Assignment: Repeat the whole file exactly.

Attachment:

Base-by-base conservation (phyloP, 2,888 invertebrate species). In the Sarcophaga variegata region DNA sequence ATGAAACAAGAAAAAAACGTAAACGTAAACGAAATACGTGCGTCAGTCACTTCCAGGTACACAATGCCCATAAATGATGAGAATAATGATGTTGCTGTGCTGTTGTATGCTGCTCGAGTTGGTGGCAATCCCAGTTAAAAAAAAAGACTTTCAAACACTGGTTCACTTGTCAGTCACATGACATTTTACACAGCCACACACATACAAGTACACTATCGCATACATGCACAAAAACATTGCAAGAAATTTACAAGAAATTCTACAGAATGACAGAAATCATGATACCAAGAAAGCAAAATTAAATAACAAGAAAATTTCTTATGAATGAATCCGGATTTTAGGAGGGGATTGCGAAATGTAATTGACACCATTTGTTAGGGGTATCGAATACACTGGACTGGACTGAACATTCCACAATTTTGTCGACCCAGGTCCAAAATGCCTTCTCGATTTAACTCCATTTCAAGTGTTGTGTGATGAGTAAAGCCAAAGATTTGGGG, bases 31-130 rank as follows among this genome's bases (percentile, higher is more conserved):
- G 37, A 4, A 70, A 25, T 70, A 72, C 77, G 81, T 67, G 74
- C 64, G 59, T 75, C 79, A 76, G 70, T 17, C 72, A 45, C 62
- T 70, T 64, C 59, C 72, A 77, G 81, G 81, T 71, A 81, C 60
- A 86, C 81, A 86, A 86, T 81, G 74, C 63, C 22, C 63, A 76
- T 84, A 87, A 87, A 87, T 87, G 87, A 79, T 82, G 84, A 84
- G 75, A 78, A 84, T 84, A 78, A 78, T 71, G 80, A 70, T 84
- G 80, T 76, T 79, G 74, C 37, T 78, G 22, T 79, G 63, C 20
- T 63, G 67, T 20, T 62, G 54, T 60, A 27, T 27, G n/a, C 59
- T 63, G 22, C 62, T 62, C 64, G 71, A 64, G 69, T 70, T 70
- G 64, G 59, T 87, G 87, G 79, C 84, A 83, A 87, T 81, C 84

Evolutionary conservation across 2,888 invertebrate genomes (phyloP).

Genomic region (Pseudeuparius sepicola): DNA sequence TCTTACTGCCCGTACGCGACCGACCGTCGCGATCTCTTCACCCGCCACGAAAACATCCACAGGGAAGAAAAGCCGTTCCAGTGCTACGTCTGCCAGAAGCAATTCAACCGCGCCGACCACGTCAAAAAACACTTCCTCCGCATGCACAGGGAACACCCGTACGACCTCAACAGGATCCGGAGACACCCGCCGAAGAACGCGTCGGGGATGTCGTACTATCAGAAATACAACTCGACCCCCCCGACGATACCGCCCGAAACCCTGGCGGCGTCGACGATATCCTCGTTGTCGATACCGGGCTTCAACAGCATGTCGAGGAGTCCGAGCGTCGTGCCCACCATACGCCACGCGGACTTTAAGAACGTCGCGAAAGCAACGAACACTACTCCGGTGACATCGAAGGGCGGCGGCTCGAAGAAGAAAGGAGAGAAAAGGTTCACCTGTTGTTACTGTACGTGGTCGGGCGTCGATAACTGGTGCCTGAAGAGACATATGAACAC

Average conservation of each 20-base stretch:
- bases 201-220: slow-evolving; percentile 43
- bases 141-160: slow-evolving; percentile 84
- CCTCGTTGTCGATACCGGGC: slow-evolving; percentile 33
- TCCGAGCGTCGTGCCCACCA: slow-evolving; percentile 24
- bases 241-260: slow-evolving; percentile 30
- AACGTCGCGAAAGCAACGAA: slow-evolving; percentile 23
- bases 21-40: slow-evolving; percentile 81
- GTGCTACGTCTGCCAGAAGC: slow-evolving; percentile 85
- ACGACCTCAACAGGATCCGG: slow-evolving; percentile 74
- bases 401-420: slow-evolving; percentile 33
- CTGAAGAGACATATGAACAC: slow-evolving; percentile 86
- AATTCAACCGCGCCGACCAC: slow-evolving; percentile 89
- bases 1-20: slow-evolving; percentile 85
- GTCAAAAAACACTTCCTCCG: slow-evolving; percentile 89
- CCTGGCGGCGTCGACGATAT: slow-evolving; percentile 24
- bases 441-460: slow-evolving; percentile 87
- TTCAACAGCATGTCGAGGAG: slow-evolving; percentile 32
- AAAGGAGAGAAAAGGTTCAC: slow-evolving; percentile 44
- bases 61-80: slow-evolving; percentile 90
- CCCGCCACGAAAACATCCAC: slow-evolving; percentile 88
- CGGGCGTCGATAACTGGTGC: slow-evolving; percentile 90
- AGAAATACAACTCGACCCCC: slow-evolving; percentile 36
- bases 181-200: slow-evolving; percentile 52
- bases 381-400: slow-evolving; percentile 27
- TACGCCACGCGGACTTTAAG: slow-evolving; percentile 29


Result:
Base-by-base conservation (phyloP, 2,888 invertebrate species). In the Sarcophaga variegata region DNA sequence ATGAAACAAGAAAAAAACGTAAACGTAAACGAAATACGTGCGTCAGTCACTTCCAGGTACACAATGCCCATAAATGATGAGAATAATGATGTTGCTGTGCTGTTGTATGCTGCTCGAGTTGGTGGCAATCCCAGTTAAAAAAAAAGACTTTCAAACACTGGTTCACTTGTCAGTCACATGACATTTTACACAGCCACACACATACAAGTACACTATCGCATACATGCACAAAAACATTGCAAGAAATTTACAAGAAATTCTACAGAATGACAGAAATCATGATACCAAGAAAGCAAAATTAAATAACAAGAAAATTTCTTATGAATGAATCCGGATTTTAGGAGGGGATTGCGAAATGTAATTGACACCATTTGTTAGGGGTATCGAATACACTGGACTGGACTGAACATTCCACAATTTTGTCGACCCAGGTCCAAAATGCCTTCTCGATTTAACTCCATTTCAAGTGTTGTGTGATGAGTAAAGCCAAAGATTTGGGG, bases 31-130 rank as follows among this genome's bases (percentile, higher is more conserved):
- G 37, A 4, A 70, A 25, T 70, A 72, C 77, G 81, T 67, G 74
- C 64, G 59, T 75, C 79, A 76, G 70, T 17, C 72, A 45, C 62
- T 70, T 64, C 59, C 72, A 77, G 81, G 81, T 71, A 81, C 60
- A 86, C 81, A 86, A 86, T 81, G 74, C 63, C 22, C 63, A 76
- T 84, A 87, A 87, A 87, T 87, G 87, A 79, T 82, G 84, A 84
- G 75, A 78, A 84, T 84, A 78, A 78, T 71, G 80, A 70, T 84
- G 80, T 76, T 79, G 74, C 37, T 78, G 22, T 79, G 63, C 20
- T 63, G 67, T 20, T 62, G 54, T 60, A 27, T 27, G n/a, C 59
- T 63, G 22, C 62, T 62, C 64, G 71, A 64, G 69, T 70, T 70
- G 64, G 59, T 87, G 87, G 79, C 84, A 83, A 87, T 81, C 84

Evolutionary conservation across 2,888 invertebrate genomes (phyloP).

Genomic region (Pseudeuparius sepicola): DNA sequence TCTTACTGCCCGTACGCGACCGACCGTCGCGATCTCTTCACCCGCCACGAAAACATCCACAGGGAAGAAAAGCCGTTCCAGTGCTACGTCTGCCAGAAGCAATTCAACCGCGCCGACCACGTCAAAAAACACTTCCTCCGCATGCACAGGGAACACCCGTACGACCTCAACAGGATCCGGAGACACCCGCCGAAGAACGCGTCGGGGATGTCGTACTATCAGAAATACAACTCGACCCCCCCGACGATACCGCCCGAAACCCTGGCGGCGTCGACGATATCCTCGTTGTCGATACCGGGCTTCAACAGCATGTCGAGGAGTCCGAGCGTCGTGCCCACCATACGCCACGCGGACTTTAAGAACGTCGCGAAAGCAACGAACACTACTCCGGTGACATCGAAGGGCGGCGGCTCGAAGAAGAAAGGAGAGAAAAGGTTCACCTGTTGTTACTGTACGTGGTCGGGCGTCGATAACTGGTGCCTGAAGAGACATATGAACAC

Average conservation of each 20-base stretch:
- bases 201-220: slow-evolving; percentile 43
- bases 141-160: slow-evolving; percentile 84
- CCTCGTTGTCGATACCGGGC: slow-evolving; percentile 33
- TCCGAGCGTCGTGCCCACCA: slow-evolving; percentile 24
- bases 241-260: slow-evolving; percentile 30
- AACGTCGCGAAAGCAACGAA: slow-evolving; percentile 23
- bases 21-40: slow-evolving; percentile 81
- GTGCTACGTCTGCCAGAAGC: slow-evolving; percentile 85
- ACGACCTCAACAGGATCCGG: slow-evolving; percentile 74
- bases 401-420: slow-evolving; percentile 33
- CTGAAGAGACATATGAACAC: slow-evolving; percentile 86
- AATTCAACCGCGCCGACCAC: slow-evolving; percentile 89
- bases 1-20: slow-evolving; percentile 85
- GTCAAAAAACACTTCCTCCG: slow-evolving; percentile 89
- CCTGGCGGCGTCGACGATAT: slow-evolving; percentile 24
- bases 441-460: slow-evolving; percentile 87
- TTCAACAGCATGTCGAGGAG: slow-evolving; percentile 32
- AAAGGAGAGAAAAGGTTCAC: slow-evolving; percentile 44
- bases 61-80: slow-evolving; percentile 90
- CCCGCCACGAAAACATCCAC: slow-evolving; percentile 88
- CGGGCGTCGATAACTGGTGC: slow-evolving; percentile 90
- AGAAATACAACTCGACCCCC: slow-evolving; percentile 36
- bases 181-200: slow-evolving; percentile 52
- bases 381-400: slow-evolving; percentile 27
- TACGCCACGCGGACTTTAAG: slow-evolving; percentile 29